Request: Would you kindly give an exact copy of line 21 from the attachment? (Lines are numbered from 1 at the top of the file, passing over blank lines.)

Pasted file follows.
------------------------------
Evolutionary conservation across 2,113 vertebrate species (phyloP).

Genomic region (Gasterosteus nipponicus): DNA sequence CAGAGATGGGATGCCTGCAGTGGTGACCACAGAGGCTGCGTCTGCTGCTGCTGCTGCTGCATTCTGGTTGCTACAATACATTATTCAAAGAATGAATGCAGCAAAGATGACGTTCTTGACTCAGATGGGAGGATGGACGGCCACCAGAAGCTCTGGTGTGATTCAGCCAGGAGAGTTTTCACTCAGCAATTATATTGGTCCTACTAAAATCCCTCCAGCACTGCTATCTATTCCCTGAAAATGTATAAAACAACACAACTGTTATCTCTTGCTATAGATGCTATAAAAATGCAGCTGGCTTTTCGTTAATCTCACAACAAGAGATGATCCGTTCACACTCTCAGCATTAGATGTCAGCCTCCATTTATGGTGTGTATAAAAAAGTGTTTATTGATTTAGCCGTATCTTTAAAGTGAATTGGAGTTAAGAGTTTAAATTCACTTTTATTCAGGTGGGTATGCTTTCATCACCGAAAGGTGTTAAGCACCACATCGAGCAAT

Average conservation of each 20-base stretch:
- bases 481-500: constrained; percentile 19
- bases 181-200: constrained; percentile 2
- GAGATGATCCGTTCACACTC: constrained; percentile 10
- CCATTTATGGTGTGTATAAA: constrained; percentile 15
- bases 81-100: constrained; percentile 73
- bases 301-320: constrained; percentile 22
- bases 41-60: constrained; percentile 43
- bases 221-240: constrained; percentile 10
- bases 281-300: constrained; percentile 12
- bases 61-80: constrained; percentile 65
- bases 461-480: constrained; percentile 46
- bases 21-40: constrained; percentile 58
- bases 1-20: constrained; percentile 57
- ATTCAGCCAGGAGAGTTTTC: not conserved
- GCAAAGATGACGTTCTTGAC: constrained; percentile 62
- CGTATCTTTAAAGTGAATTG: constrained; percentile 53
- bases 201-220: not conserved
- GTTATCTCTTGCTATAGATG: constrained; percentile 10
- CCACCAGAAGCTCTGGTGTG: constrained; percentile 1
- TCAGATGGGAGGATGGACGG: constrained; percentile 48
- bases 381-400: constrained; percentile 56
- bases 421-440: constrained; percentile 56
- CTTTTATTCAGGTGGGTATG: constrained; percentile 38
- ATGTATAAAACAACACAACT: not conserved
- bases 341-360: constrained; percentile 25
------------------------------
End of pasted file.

- GTTATCTCTTGCTATAGATG: constrained; percentile 10